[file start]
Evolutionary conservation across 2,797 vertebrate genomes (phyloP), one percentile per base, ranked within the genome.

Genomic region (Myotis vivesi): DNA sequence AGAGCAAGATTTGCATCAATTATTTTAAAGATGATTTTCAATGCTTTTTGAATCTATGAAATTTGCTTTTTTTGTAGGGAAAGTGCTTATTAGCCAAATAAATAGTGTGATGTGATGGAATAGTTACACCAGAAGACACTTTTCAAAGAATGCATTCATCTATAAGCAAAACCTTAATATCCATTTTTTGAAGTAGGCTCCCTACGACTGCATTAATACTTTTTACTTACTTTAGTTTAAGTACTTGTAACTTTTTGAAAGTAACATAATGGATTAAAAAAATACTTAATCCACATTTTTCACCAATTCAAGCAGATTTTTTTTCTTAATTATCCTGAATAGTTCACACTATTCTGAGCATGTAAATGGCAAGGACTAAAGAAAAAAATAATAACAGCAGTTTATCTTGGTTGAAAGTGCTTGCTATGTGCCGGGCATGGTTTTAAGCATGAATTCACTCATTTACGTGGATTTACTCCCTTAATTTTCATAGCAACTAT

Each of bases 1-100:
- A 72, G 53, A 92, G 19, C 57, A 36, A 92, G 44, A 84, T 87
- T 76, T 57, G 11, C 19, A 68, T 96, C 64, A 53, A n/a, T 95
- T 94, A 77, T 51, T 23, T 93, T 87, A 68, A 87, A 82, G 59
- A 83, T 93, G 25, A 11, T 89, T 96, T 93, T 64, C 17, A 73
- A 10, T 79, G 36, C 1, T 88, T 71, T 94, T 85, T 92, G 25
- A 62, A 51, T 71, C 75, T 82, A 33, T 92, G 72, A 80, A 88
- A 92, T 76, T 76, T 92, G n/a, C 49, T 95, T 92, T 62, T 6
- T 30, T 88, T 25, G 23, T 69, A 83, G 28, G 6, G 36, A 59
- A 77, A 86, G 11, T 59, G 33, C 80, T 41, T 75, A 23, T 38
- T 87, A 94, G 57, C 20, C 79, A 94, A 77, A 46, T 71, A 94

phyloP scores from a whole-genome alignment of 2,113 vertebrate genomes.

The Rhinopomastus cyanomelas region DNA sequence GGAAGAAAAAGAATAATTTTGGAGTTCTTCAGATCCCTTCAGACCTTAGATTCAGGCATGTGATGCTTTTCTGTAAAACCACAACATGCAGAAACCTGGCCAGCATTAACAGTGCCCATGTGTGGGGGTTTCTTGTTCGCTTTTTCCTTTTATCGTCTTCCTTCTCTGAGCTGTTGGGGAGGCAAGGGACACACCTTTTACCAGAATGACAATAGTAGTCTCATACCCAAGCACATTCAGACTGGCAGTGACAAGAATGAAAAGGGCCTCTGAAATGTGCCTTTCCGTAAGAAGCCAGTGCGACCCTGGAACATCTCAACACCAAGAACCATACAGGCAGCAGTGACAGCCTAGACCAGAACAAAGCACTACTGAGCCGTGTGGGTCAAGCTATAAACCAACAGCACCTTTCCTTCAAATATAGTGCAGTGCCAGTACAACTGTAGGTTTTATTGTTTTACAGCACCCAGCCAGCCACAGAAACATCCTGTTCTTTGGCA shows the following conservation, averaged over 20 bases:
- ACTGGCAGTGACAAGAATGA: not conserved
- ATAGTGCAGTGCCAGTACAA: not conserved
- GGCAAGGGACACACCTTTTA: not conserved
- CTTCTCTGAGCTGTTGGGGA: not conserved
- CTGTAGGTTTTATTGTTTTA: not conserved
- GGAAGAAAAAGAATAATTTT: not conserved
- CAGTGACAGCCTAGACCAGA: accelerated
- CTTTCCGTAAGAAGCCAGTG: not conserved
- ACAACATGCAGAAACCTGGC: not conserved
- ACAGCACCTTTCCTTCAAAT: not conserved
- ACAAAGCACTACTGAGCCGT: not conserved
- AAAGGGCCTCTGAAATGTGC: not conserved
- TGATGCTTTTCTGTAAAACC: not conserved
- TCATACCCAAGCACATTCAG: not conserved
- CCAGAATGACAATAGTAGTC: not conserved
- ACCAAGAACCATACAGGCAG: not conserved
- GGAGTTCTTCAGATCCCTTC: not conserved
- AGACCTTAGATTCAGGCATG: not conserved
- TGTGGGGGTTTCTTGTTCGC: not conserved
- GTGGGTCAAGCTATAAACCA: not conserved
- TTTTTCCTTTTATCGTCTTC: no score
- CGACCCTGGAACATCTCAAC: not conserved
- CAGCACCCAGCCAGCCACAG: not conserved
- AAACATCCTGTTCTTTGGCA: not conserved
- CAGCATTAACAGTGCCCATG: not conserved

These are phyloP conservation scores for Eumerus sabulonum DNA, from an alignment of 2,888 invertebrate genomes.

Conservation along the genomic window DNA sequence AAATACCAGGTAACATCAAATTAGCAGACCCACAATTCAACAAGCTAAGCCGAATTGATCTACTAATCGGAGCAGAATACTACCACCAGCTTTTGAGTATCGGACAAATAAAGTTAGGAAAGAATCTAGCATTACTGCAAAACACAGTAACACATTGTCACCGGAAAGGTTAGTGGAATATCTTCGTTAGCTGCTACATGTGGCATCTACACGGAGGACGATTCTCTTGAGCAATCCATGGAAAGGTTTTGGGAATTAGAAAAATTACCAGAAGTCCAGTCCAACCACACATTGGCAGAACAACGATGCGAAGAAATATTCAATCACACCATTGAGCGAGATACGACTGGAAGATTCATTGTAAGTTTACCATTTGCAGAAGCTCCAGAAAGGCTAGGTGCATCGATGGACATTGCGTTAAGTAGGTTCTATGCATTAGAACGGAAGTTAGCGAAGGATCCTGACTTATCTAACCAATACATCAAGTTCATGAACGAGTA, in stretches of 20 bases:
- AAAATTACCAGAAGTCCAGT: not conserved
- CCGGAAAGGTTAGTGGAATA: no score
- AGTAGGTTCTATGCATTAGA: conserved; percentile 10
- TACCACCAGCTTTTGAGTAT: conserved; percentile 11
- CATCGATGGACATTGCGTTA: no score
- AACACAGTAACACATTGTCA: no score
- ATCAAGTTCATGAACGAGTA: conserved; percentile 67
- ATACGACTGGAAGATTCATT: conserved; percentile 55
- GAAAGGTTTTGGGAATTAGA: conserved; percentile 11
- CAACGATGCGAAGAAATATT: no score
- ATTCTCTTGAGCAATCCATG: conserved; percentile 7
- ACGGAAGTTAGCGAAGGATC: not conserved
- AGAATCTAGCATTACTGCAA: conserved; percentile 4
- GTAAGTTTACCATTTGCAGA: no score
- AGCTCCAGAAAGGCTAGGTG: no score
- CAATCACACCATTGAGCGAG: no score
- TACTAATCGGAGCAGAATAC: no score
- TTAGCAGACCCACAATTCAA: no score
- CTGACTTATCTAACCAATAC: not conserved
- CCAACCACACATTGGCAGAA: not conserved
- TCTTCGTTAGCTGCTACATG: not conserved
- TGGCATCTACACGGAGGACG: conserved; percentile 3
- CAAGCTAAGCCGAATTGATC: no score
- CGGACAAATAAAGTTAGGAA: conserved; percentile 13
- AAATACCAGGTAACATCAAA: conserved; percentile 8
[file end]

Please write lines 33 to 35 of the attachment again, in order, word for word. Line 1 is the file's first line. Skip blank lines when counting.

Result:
- AGACCTTAGATTCAGGCATG: not conserved
- TGTGGGGGTTTCTTGTTCGC: not conserved
- GTGGGTCAAGCTATAAACCA: not conserved